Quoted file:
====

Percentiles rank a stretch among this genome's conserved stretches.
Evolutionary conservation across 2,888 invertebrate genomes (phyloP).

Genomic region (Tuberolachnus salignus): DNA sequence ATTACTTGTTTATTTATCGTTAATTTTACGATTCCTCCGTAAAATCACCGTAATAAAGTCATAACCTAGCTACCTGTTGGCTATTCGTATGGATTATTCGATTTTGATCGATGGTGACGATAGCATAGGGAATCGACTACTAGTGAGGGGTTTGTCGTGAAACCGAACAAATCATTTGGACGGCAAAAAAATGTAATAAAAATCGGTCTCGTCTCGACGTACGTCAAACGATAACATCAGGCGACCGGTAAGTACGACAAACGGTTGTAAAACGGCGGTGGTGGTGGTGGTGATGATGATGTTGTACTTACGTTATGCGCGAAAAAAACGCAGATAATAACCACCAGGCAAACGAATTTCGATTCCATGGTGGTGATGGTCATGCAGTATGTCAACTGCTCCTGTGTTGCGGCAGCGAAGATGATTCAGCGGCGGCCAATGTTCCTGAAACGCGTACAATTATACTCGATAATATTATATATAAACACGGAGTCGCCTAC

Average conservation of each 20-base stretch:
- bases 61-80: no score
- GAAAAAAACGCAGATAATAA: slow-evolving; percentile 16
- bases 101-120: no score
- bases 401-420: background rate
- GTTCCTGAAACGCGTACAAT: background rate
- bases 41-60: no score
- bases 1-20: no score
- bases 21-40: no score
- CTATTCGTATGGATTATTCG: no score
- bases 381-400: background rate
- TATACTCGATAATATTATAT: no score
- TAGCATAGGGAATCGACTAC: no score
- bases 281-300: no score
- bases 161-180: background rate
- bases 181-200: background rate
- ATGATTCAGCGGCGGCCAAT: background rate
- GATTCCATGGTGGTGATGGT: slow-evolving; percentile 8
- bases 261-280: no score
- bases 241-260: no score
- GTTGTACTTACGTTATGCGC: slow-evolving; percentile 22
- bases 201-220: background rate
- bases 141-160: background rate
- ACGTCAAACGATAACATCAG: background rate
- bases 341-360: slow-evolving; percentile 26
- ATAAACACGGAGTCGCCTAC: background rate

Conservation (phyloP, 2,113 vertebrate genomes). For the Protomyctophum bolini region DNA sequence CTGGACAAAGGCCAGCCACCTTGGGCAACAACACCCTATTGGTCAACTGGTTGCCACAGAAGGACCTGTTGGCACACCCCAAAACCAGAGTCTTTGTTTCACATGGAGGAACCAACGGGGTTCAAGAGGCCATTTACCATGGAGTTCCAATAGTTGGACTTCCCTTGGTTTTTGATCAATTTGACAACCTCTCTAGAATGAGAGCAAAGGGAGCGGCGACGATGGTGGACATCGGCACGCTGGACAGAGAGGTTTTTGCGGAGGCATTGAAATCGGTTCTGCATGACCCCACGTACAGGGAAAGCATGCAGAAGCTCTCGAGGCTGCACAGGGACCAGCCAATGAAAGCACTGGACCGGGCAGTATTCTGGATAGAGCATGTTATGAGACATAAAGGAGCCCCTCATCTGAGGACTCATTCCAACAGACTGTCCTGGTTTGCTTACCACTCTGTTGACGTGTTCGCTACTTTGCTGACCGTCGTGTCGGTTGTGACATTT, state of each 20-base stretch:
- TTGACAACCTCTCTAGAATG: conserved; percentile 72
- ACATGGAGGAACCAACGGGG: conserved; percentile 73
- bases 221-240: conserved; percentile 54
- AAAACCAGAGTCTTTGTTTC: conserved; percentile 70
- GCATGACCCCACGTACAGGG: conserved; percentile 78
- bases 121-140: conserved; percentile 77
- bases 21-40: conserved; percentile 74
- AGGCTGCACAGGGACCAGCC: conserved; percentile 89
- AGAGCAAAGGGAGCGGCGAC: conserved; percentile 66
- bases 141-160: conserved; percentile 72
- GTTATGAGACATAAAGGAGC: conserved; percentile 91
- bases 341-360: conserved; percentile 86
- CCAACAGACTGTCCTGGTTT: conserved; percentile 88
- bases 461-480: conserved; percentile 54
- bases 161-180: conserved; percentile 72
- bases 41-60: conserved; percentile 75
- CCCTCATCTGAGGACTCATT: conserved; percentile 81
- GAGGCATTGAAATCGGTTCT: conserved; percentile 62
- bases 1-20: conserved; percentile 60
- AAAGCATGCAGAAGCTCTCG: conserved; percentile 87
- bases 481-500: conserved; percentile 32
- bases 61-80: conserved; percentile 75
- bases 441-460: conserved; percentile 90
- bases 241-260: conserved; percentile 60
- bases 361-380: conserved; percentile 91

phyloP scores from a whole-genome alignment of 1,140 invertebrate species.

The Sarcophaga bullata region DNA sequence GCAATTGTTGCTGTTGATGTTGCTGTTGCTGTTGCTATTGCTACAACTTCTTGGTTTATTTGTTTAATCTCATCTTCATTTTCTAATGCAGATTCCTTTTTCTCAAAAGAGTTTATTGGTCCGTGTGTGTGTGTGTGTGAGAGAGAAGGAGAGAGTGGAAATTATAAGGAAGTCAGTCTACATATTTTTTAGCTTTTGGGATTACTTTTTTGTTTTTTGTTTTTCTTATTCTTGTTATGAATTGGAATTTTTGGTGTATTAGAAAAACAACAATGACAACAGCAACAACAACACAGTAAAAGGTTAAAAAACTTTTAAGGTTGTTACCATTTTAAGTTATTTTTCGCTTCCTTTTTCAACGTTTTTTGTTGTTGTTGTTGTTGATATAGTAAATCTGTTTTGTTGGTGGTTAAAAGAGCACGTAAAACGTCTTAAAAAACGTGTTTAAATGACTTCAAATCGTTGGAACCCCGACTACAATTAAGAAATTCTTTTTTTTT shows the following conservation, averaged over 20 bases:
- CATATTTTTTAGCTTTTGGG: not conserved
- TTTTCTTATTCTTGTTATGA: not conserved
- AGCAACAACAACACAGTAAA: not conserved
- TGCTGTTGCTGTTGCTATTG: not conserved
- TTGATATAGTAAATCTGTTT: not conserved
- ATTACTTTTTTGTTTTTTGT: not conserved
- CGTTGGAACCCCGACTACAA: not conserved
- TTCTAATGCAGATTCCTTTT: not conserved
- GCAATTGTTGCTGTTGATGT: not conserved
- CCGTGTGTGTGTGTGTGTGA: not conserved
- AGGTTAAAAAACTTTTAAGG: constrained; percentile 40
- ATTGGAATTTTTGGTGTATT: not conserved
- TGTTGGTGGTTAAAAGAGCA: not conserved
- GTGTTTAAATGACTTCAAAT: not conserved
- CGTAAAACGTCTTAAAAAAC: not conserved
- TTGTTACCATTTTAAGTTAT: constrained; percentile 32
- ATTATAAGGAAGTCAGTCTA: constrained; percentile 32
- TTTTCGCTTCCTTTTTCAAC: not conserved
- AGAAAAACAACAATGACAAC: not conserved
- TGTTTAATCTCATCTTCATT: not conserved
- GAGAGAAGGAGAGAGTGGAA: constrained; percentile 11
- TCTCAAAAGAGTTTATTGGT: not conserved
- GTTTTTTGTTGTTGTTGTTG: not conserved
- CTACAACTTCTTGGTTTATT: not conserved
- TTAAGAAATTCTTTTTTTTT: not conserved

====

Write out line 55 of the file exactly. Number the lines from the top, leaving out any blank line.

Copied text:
- bases 361-380: conserved; percentile 91